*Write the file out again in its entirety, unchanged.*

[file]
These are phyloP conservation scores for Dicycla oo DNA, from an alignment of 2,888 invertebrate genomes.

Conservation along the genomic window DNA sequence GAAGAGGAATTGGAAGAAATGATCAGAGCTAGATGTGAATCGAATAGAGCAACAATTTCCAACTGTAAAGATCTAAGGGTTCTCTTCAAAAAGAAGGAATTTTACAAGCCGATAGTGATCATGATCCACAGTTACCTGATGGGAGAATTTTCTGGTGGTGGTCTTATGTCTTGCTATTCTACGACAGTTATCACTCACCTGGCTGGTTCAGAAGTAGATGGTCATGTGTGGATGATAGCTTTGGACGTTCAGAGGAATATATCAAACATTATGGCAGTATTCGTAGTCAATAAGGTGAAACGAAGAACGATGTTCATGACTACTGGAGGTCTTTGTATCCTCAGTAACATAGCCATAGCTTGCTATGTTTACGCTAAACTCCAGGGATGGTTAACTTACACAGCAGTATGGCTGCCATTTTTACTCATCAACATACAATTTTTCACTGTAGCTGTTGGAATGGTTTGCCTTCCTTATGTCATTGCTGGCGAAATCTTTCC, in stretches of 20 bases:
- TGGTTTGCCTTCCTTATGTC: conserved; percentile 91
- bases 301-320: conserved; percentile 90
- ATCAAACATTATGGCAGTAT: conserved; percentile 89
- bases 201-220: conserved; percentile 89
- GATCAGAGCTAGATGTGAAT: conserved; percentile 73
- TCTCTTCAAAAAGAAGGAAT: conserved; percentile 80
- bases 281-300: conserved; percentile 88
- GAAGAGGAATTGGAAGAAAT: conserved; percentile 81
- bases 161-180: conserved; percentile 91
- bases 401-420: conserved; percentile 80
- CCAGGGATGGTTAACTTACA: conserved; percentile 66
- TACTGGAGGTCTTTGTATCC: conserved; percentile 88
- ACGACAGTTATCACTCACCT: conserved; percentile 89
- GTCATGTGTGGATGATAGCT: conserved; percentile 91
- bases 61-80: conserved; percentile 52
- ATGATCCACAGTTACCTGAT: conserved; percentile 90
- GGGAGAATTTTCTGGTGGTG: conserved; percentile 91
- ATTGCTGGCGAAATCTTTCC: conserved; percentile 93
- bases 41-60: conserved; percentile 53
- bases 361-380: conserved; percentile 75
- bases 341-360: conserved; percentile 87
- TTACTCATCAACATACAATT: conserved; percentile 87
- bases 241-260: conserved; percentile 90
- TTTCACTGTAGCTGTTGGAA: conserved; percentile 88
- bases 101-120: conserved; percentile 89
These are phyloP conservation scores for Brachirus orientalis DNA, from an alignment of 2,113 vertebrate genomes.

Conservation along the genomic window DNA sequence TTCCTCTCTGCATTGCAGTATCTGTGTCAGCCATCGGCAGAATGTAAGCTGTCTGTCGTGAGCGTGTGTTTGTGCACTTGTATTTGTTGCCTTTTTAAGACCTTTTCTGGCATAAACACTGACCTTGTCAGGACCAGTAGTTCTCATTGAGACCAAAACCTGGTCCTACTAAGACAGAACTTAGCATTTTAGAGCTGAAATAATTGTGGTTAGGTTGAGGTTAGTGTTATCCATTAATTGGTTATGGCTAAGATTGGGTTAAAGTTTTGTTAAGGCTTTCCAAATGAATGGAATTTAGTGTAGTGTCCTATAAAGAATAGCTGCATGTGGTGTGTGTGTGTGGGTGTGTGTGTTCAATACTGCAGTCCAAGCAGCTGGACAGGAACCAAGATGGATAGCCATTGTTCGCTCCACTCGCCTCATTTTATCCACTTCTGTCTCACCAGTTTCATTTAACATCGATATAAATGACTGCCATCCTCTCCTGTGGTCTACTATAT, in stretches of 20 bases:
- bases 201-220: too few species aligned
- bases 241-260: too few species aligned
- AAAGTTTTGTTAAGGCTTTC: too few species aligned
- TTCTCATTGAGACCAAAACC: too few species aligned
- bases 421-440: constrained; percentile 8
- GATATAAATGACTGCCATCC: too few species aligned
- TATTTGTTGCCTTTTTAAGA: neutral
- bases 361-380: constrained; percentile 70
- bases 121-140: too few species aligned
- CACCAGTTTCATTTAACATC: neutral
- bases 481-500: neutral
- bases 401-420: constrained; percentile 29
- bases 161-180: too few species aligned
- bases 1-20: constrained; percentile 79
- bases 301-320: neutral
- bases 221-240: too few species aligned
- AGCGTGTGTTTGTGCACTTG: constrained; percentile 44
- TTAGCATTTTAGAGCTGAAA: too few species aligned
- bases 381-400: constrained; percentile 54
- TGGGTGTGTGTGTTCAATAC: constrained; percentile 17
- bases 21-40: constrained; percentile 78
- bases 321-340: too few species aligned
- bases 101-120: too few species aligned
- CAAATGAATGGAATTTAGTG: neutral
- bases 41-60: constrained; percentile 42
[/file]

These are phyloP conservation scores for Dicycla oo DNA, from an alignment of 2,888 invertebrate genomes.

Conservation along the genomic window DNA sequence GAAGAGGAATTGGAAGAAATGATCAGAGCTAGATGTGAATCGAATAGAGCAACAATTTCCAACTGTAAAGATCTAAGGGTTCTCTTCAAAAAGAAGGAATTTTACAAGCCGATAGTGATCATGATCCACAGTTACCTGATGGGAGAATTTTCTGGTGGTGGTCTTATGTCTTGCTATTCTACGACAGTTATCACTCACCTGGCTGGTTCAGAAGTAGATGGTCATGTGTGGATGATAGCTTTGGACGTTCAGAGGAATATATCAAACATTATGGCAGTATTCGTAGTCAATAAGGTGAAACGAAGAACGATGTTCATGACTACTGGAGGTCTTTGTATCCTCAGTAACATAGCCATAGCTTGCTATGTTTACGCTAAACTCCAGGGATGGTTAACTTACACAGCAGTATGGCTGCCATTTTTACTCATCAACATACAATTTTTCACTGTAGCTGTTGGAATGGTTTGCCTTCCTTATGTCATTGCTGGCGAAATCTTTCC, in stretches of 20 bases:
- TGGTTTGCCTTCCTTATGTC: conserved; percentile 91
- bases 301-320: conserved; percentile 90
- ATCAAACATTATGGCAGTAT: conserved; percentile 89
- bases 201-220: conserved; percentile 89
- GATCAGAGCTAGATGTGAAT: conserved; percentile 73
- TCTCTTCAAAAAGAAGGAAT: conserved; percentile 80
- bases 281-300: conserved; percentile 88
- GAAGAGGAATTGGAAGAAAT: conserved; percentile 81
- bases 161-180: conserved; percentile 91
- bases 401-420: conserved; percentile 80
- CCAGGGATGGTTAACTTACA: conserved; percentile 66
- TACTGGAGGTCTTTGTATCC: conserved; percentile 88
- ACGACAGTTATCACTCACCT: conserved; percentile 89
- GTCATGTGTGGATGATAGCT: conserved; percentile 91
- bases 61-80: conserved; percentile 52
- ATGATCCACAGTTACCTGAT: conserved; percentile 90
- GGGAGAATTTTCTGGTGGTG: conserved; percentile 91
- ATTGCTGGCGAAATCTTTCC: conserved; percentile 93
- bases 41-60: conserved; percentile 53
- bases 361-380: conserved; percentile 75
- bases 341-360: conserved; percentile 87
- TTACTCATCAACATACAATT: conserved; percentile 87
- bases 241-260: conserved; percentile 90
- TTTCACTGTAGCTGTTGGAA: conserved; percentile 88
- bases 101-120: conserved; percentile 89
These are phyloP conservation scores for Brachirus orientalis DNA, from an alignment of 2,113 vertebrate genomes.

Conservation along the genomic window DNA sequence TTCCTCTCTGCATTGCAGTATCTGTGTCAGCCATCGGCAGAATGTAAGCTGTCTGTCGTGAGCGTGTGTTTGTGCACTTGTATTTGTTGCCTTTTTAAGACCTTTTCTGGCATAAACACTGACCTTGTCAGGACCAGTAGTTCTCATTGAGACCAAAACCTGGTCCTACTAAGACAGAACTTAGCATTTTAGAGCTGAAATAATTGTGGTTAGGTTGAGGTTAGTGTTATCCATTAATTGGTTATGGCTAAGATTGGGTTAAAGTTTTGTTAAGGCTTTCCAAATGAATGGAATTTAGTGTAGTGTCCTATAAAGAATAGCTGCATGTGGTGTGTGTGTGTGGGTGTGTGTGTTCAATACTGCAGTCCAAGCAGCTGGACAGGAACCAAGATGGATAGCCATTGTTCGCTCCACTCGCCTCATTTTATCCACTTCTGTCTCACCAGTTTCATTTAACATCGATATAAATGACTGCCATCCTCTCCTGTGGTCTACTATAT, in stretches of 20 bases:
- bases 201-220: too few species aligned
- bases 241-260: too few species aligned
- AAAGTTTTGTTAAGGCTTTC: too few species aligned
- TTCTCATTGAGACCAAAACC: too few species aligned
- bases 421-440: constrained; percentile 8
- GATATAAATGACTGCCATCC: too few species aligned
- TATTTGTTGCCTTTTTAAGA: neutral
- bases 361-380: constrained; percentile 70
- bases 121-140: too few species aligned
- CACCAGTTTCATTTAACATC: neutral
- bases 481-500: neutral
- bases 401-420: constrained; percentile 29
- bases 161-180: too few species aligned
- bases 1-20: constrained; percentile 79
- bases 301-320: neutral
- bases 221-240: too few species aligned
- AGCGTGTGTTTGTGCACTTG: constrained; percentile 44
- TTAGCATTTTAGAGCTGAAA: too few species aligned
- bases 381-400: constrained; percentile 54
- TGGGTGTGTGTGTTCAATAC: constrained; percentile 17
- bases 21-40: constrained; percentile 78
- bases 321-340: too few species aligned
- bases 101-120: too few species aligned
- CAAATGAATGGAATTTAGTG: neutral
- bases 41-60: constrained; percentile 42